Notebook: 19 June 2016 | DEGREE SHOWS
June 2016 and it’s showtime for thousands of final-year art and design students pouring out of the UK’s universities and art colleges. I was keen to visit a handful of the graphic design shows just to get a small taster of the standard and range of work on display and to highlight some of the emerging talent making the big step from study to the workplace. I’d already visited Coventry, Norwich (NUA) and Ipswich (UCS) and you can see my review here. Now I was off to Anglia Ruskin in Cambridge and Southampton and Winchester art colleges in Hampshire…
Thursday 9 June Anglia Ruskin University, Cambridge School of Art BA (Hons) Graphic Design
The Anglia Ruskin Uni’ is just on the edge of the city centre and on this warm June evening the streets were buzzing with life. The University is a tangle of corridors and backyards but I eventually tracked down the art and design block on the far side of the campus and it was alive with the hum of students, parents and friends enjoying the private views. I met up with Will Hill who showed me around. Years ago as a young art editor, I’d commissioned Will to produce a set of illustrations for a computer magazine but these days Will heads up the MA postgraduate graphics course at Cambridge which specialises in typography. The BA course however, covers all aspects of graphic design from branding and packaging through to digital design and multi-media work. As I worked my way around the displays my eye was immediately caught by a beautifully crafted set of ‘posters’ or pages by a young French designer, Constantin Chopin. In the students’ third year they focus on a major project and Constantin, who is obviously fascinated by Greek and Roman mythology and constellations, has produced an ‘Aratea’ – an illustrated collection of over 15 different constellations. Each constellation is depicted with a carefully arranged assemblage of illustration and type and demonstrates Constantin’s love for and mastery of typography. Three of the constellations are shown below.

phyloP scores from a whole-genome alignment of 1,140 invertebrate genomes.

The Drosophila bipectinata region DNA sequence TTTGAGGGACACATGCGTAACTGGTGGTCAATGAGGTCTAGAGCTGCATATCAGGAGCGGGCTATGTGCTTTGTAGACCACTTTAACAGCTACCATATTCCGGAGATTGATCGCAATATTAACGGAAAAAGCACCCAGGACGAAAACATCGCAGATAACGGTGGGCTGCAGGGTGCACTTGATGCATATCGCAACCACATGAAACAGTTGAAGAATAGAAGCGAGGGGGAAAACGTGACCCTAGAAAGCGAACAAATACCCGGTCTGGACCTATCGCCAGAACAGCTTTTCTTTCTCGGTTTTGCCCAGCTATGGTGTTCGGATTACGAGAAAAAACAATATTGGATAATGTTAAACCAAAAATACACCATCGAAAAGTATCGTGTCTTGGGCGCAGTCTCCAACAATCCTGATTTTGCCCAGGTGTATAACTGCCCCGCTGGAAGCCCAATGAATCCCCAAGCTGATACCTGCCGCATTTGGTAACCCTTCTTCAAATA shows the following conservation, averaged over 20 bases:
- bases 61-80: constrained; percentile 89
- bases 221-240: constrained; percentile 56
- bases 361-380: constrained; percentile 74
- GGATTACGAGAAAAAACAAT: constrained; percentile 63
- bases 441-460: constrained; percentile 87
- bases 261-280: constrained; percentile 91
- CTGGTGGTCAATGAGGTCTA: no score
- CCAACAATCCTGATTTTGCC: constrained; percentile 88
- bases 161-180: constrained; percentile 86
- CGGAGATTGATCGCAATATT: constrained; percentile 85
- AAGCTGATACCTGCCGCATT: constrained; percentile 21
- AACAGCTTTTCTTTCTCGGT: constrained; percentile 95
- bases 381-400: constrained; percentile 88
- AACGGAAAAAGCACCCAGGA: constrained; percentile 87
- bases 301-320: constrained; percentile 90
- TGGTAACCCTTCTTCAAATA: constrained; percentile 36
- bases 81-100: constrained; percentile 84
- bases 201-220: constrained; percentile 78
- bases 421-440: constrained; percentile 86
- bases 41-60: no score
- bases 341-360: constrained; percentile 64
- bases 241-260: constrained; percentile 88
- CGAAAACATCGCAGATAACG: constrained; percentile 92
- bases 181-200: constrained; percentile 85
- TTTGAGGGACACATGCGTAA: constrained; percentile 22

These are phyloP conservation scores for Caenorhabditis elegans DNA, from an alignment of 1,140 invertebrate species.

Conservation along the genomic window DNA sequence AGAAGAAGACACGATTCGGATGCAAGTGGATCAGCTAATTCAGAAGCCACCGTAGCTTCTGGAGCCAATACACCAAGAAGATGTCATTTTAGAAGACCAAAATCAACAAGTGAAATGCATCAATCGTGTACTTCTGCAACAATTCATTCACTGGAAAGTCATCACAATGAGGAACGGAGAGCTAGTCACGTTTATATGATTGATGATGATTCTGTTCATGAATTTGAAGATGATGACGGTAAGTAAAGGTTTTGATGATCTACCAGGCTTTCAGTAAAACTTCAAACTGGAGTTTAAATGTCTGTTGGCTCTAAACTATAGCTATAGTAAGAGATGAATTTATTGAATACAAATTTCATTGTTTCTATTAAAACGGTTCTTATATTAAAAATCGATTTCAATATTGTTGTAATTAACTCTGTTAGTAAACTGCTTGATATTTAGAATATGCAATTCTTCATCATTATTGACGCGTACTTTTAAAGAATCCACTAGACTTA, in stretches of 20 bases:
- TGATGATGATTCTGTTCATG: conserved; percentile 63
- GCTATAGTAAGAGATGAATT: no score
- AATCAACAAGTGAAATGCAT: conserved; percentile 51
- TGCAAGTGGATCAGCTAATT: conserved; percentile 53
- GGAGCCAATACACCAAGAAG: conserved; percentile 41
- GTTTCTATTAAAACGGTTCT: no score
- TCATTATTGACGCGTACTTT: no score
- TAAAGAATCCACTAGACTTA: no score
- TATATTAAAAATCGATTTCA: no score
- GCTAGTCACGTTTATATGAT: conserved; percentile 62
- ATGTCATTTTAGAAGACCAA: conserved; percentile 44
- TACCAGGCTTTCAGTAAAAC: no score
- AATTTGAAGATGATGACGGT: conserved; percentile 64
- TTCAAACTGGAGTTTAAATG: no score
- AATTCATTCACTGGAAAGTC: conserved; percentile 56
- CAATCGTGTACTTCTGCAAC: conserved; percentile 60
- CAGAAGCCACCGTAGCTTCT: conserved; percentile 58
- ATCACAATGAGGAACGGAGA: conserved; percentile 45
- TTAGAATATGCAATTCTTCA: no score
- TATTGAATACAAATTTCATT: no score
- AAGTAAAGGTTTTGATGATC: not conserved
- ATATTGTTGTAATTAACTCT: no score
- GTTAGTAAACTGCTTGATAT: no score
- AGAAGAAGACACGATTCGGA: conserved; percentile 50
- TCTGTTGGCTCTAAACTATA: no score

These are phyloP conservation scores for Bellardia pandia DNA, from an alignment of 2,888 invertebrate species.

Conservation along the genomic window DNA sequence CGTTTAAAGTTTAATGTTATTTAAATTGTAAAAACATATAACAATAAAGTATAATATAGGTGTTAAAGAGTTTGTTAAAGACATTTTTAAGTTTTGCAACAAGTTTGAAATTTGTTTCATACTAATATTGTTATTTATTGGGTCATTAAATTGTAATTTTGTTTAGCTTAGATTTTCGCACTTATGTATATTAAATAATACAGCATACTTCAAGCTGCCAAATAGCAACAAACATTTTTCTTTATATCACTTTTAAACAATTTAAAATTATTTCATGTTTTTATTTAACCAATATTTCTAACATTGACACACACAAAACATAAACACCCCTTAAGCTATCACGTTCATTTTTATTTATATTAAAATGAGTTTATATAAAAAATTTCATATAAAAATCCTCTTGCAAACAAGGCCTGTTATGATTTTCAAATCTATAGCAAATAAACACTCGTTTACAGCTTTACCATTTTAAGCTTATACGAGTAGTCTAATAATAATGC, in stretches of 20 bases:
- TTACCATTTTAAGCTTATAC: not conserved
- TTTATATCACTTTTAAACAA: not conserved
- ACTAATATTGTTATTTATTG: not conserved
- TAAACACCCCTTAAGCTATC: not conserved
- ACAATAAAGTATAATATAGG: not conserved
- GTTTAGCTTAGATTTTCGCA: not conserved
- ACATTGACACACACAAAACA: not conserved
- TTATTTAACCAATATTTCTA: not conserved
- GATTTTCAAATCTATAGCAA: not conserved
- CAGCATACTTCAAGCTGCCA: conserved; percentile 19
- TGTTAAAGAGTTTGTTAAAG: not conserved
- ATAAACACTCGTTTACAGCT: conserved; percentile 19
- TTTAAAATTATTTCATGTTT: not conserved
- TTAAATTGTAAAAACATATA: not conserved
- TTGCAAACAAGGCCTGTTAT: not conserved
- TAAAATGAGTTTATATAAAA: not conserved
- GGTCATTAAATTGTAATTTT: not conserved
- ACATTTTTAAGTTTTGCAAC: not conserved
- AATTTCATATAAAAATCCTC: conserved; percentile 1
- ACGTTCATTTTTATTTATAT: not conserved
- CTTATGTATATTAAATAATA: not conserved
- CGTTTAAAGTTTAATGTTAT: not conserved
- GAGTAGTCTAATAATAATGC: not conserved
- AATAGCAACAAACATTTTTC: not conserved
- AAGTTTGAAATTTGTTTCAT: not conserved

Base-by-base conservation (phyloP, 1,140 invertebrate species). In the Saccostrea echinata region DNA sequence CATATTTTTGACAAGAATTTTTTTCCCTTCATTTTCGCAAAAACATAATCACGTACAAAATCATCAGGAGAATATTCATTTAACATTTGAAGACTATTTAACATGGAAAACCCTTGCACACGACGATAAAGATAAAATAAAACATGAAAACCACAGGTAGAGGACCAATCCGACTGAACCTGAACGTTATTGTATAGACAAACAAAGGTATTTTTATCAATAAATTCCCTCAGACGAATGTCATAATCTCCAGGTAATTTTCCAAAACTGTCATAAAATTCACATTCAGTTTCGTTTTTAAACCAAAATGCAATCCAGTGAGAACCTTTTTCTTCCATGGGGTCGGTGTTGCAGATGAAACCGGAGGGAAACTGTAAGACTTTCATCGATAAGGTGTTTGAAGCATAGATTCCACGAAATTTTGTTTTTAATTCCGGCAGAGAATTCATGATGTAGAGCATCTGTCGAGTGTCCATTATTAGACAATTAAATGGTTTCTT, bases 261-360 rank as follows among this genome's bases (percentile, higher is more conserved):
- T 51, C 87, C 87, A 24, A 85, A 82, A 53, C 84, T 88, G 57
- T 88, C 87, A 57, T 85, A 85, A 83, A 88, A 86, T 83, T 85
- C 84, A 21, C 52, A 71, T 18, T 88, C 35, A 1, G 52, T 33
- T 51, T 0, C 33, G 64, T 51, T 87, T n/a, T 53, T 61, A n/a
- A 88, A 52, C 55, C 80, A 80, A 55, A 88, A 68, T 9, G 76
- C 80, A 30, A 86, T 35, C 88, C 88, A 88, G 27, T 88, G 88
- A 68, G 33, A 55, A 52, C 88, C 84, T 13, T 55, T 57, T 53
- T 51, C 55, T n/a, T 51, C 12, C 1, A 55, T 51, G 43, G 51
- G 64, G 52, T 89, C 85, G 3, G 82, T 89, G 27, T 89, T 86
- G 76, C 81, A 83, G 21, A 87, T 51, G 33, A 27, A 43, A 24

Student Edmund Lock’s major project was ‘My life with dyslexia’ – a series of vibrant and colourful posters depicting his wrestle with words. Ed has taken the phrase ‘My life with dyslexia’ and has had fun distorting the words via photoshop. (See below)
Young designer Vanessa Dennis is a Londoner and her project ‘Misshapen Egg’ – a booklet, poster and bookmarks, draws on her knowledge of the history and traditions of Cockneys. I liked the simple typography of her series of bookmarks shown here.
Wednesday 15 June Southampton Solent University BA (Hons) Graphic Design
Six days later I was on the train heading south. I knew little about the graphics course at Southampton Solent but what I found was a revelation. The students’ work was laid out on tables with useful labels explaining each project and like at Anglia Ruskin, each young designer has the opportunity to focus on one major project in their third year which involves lots of research and the chance to really immerse themselves in their chosen subject. Typography, sometimes quite experimental, is strong at Southampton and this really shone through in the work on display. It seems unfair to single out particular students because pretty much all of the work was of a high creative standard. However, six designers’ designs that really caught my eye were:
George Ebblewhite’s Nice News newspaper – I love the hand drawn headlines and clever use of type and image. See picture at top also
Obsession by Kenneth McCarthy – bold photography, good use of empty space and carefully constructed typography